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Find The Food, Find The Fish!

Gord Pyzer
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Find The Food, Find The Fish!

The fall feeding frenzy is getting under way across Northern Ontario.

Do not even think about putting the boat away for the season. The fall feeding frenzy is getting under way across Northern Ontario. As a matter of fact, I was out fishing the other day and the action was unbelievable. I didn't move the boat more than a cast or two over a delirious hour and landed between 35 and 40 sassy smallmouth bass. At the end of the session I was black and blue having pinched myself so many times to make sure I wasn't dreaming.

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In the fall, bass group up in a large number to maximize their feeding efforts

By pure coincidence, I happened to present my Fish Talk With The Doc segment on FISH 'N CANADA LIVE the evening prior and host Angelo Viola had asked me a superbly pertinent question. Shouldn't we spend as much, or more time thinking about the food the fish are eating, as the top predators themselves?  

I had to laugh when I thought about Ang's question while I was fighting a gorgeous four pound smallmouth, because it spit a six-inch long silvery ciscoe at me that it had just swallowed. But it highlighted the point beautifully - when you understand what the baitfish are doing, they will typically lead you straight to the walleye, bass, northern pike and muskies that are eating them.

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As Gord Pyzer explains, the baitfish will lead you straight to the walleye, bass, northern pike and muskies

Indeed, as most anglers know, during these cooling days of autumn the fish are gaining the most energy possible to survive the upcoming winter starvation period.  It is why I caught so many bass without barely moving the boat. They were grouped up in a large number, so they could efficiently and effectively achieve their nutritional demands hunting as a pack, mauling schools of ciscoes, without wasting calories.

But here is also Ang's point: there are several varieties of ciscoes (herring, tulibees, call them what you will) across Northern Ontario and the baitfish react quite differently in different waters, usually in response to specific environmental conditions like water clarity, water temperatures and overall water depths.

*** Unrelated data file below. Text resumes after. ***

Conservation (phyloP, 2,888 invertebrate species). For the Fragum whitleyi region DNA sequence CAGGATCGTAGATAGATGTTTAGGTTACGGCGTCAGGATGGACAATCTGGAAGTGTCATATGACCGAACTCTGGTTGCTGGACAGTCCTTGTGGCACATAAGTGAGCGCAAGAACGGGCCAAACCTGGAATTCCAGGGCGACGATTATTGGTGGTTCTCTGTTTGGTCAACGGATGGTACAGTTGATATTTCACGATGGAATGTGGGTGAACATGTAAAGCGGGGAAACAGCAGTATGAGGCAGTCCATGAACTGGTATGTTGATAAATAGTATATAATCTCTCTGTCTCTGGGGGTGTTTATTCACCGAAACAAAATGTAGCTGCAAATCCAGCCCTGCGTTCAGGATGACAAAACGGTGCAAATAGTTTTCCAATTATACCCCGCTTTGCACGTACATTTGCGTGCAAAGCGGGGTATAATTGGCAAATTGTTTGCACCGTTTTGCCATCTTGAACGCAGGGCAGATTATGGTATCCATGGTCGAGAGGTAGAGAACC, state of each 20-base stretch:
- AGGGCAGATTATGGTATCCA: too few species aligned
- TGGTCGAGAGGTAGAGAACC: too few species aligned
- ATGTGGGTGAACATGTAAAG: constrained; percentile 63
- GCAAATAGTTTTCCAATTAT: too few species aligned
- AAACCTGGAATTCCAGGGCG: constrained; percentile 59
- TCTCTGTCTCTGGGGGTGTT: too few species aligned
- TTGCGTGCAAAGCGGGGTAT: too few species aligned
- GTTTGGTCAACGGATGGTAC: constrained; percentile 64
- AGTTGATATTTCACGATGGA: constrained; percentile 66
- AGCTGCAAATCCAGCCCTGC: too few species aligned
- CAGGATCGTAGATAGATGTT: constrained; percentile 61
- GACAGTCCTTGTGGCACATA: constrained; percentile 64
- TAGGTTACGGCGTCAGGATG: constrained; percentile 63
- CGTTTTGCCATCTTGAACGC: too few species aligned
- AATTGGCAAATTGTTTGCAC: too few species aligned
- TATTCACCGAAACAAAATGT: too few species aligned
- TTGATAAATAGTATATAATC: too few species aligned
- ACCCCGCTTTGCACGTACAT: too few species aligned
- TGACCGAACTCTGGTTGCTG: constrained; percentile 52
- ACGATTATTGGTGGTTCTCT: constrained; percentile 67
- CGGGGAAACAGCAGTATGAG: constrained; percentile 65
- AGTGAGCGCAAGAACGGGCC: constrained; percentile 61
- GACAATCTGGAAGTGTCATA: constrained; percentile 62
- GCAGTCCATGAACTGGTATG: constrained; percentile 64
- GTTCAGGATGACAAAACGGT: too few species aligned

The key point to remember, however, is that the soft silvery baitfish are very temperature conscious. Locate the thermocline in the summer months, for example, where water temperature typically falls one degree Fahrenheit per foot of depth, and you’ll generally find the ciscoes. It is why some biologists refer to the thermocline as the ciscoe layer.

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Look for underwater structures that block, obstruct and impede the movement of baitfish

Something else to keep in mind is that ciscoes are typically pelagic.  As a general rule, they’re constantly roaming the open water in schools, as opposed to setting up shop and living beside a specific piece of structure. This doesn't mean that structures (points, bars, shoals and reefs) aren’t important for catching the bass, walleye, pike and muskies that feed on the baitfish, however, because they are critical. But you need to find the ones - the seasonal structures - that best intercept the wandering prey.

In the summer, for example, when you find the thermocline at, say, 28-feet deep, the best structures will typically top out around this same depth or at least have plenty of portions at, or below, the level.  In others words, a reef that rises up out of 20 feet of water and tops out at 8 or 10 feet will likely not be as productive as a similar shoal that rises up from 30, 40 or 50 feet of water. The latter is much more likely to be in the path of the ciscoes, and therefore, much more likely to block, obstruct or impede their progress.  

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Look for underwater structures that block, obstruct and impede the movement of baitfish

It is important to remember, too, that ciscoes spawn in the fall, in another month or so, on shallow gravel shorelines and shoals. So, as the water temperature continues to fall, we'll find the baitfish rising up even higher in the water column and moving shallower. Current also attracts ciscoes at this time of the year, so channels and necked-down areas through which the wind is blowing will often point you to the best fall fishing locations.

What it all means, of course, is that you need to charge up the trolling motor batteries, fill up the boat with gas and pour some hot tea, coffee or chocolate into your thermos. And when you launch on your favourite Northern Ontario lake, you need to scan your sonar for roaming schools of forage, because when you find the food, you will find the fish.

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